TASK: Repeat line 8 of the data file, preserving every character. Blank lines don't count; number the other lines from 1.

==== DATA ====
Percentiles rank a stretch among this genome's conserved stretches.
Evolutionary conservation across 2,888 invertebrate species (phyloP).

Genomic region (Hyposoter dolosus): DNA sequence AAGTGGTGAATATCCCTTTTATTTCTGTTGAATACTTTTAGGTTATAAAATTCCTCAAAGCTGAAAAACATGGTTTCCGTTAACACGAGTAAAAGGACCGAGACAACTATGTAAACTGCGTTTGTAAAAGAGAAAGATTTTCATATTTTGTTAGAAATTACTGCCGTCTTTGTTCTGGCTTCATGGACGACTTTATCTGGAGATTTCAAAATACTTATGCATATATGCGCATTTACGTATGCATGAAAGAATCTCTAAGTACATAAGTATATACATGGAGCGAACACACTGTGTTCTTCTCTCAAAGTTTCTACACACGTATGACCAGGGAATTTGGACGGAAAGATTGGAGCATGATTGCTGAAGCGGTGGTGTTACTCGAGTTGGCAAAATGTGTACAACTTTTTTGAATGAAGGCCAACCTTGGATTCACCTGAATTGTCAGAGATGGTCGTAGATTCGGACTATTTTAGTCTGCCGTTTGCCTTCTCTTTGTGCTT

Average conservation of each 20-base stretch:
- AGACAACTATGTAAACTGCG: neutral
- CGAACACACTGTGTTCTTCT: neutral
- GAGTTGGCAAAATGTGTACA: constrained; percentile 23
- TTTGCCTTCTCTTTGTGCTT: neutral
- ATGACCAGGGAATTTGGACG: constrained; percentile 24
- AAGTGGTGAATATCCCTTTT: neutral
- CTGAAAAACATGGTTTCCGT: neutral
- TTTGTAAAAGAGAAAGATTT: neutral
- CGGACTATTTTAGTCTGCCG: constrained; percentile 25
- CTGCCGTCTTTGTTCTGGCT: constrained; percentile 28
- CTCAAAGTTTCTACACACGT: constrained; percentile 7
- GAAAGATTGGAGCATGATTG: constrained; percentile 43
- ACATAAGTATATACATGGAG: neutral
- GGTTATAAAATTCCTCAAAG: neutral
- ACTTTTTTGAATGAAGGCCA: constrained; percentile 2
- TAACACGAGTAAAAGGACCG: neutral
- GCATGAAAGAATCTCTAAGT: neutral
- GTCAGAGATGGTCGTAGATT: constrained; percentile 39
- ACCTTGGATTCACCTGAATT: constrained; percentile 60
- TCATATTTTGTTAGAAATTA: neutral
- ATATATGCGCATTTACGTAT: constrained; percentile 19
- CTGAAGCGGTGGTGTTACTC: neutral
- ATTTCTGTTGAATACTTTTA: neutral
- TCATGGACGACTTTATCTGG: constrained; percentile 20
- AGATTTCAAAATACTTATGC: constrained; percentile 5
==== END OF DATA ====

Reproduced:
- TTTGCCTTCTCTTTGTGCTT: neutral